Cyber bullies may face jail in NZ.

Discussion in 'Water Cooler' started by Big al, Nov 5, 2013.

  1. Big al

    Big al Regular Member

    May 14, 2013
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    November 5, 2013, 10:21 am
    Cyber bullies could face up to three years' imprisonment, with their bullying set to be criminalised in a new bill being introduced to the New Zealand parliament.

    It comes just two days after news broke that a group of Auckland teenage boys, calling themselves Roast Busters, were having sex with drunk girls, many of them underage, and posting details - including the girls' names - online.

    Enter the Harmful Digital Communications Bill, backed by NZ Justice Minister Judith Collins, to crack down on bullying via social networking, email, mobile phones and websites.

    It creates a new criminal offence for sending messages or posting material online with intent to cause harm - including threatening and offensive messages, harassment, damaging rumours and invasive photographs - with penalties of up to three months' imprisonment or a $NZ2000 ($A1766) fine.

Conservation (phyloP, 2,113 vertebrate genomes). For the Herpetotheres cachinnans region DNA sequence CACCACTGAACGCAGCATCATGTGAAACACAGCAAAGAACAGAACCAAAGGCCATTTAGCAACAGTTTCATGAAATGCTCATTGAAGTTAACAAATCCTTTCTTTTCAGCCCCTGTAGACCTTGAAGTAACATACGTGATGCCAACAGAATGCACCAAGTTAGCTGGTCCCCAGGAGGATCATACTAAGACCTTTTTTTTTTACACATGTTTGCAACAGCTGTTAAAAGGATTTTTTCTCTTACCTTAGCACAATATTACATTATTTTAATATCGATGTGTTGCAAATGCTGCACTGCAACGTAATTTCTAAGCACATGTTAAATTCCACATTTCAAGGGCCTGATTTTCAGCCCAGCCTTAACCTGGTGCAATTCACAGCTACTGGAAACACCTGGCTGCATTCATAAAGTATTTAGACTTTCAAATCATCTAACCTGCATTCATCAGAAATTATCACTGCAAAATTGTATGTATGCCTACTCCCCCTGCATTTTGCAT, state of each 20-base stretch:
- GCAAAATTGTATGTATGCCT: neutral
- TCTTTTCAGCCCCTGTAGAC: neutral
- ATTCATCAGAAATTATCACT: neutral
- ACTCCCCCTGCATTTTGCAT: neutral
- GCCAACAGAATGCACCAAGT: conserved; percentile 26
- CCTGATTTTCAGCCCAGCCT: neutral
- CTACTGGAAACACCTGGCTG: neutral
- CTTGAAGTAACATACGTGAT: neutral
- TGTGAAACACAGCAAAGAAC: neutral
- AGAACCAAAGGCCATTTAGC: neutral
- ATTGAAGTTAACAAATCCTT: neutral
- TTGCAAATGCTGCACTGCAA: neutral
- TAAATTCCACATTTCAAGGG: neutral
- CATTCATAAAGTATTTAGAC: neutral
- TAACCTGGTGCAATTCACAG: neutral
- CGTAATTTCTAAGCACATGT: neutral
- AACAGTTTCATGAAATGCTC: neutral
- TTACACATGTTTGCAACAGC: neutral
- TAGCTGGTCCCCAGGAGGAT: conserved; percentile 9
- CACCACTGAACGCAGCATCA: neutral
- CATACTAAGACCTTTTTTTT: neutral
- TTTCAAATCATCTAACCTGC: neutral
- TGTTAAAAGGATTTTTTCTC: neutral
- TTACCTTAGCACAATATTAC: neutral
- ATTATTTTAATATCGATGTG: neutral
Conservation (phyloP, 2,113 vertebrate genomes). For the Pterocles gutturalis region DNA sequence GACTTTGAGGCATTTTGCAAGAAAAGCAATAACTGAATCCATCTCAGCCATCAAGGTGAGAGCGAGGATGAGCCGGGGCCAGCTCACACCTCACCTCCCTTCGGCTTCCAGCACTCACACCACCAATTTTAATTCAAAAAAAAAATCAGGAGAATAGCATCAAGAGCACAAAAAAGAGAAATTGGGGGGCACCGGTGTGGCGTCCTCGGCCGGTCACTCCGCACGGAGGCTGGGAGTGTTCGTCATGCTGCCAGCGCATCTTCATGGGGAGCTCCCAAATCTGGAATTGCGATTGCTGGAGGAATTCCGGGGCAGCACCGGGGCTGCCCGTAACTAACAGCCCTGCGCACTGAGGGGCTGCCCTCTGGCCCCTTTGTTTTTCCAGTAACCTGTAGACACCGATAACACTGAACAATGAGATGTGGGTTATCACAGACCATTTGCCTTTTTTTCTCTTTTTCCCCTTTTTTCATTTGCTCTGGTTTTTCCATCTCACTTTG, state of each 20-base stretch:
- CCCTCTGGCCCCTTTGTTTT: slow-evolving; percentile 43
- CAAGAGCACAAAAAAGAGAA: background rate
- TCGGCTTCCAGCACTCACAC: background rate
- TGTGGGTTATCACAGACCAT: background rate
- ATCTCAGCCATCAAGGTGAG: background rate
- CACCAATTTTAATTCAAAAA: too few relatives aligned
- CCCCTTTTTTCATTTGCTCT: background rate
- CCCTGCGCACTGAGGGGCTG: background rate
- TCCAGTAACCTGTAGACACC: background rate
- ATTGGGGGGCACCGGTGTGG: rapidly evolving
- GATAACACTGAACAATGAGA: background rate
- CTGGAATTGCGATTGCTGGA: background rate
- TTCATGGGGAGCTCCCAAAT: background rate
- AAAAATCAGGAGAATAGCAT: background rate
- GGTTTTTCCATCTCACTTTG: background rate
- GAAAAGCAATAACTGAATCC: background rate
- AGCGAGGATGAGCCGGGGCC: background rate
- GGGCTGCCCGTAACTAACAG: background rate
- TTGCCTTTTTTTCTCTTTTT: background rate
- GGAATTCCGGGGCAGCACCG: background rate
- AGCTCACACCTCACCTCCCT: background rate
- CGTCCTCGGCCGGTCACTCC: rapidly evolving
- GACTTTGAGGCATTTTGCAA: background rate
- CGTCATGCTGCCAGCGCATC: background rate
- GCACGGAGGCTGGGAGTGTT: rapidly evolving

It also creates a new offence of incitement to commit suicide - even in situations when a person does not attempt to take their life - punishable by up to three years' jail.

    Both changes were recommended by the Law Commission in August.

    Ms Collins' bill will also create a new agency and enforcement regime as the first port of call for complaints, which will be able to contact service providers like Twitter and Facebook to request information be removed.

    Serious complaints can head to court, which will have the power to issue remedies such as take-down orders and cease-and-desist notices.

    School principals will be able to apply on behalf of their students, while police can apply where a communication constitutes a threat to a person's safety, and the chief coroner can apply for a take-down order for material relating to suicides.

    The law relating to website hosts will be clarified, and it will be easier for people to request harmful content to be removed.

    Website hosts could face legal action if they fail to remove the content.
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  2. CelarD

    CelarD Regular Member

    Sep 22, 2013
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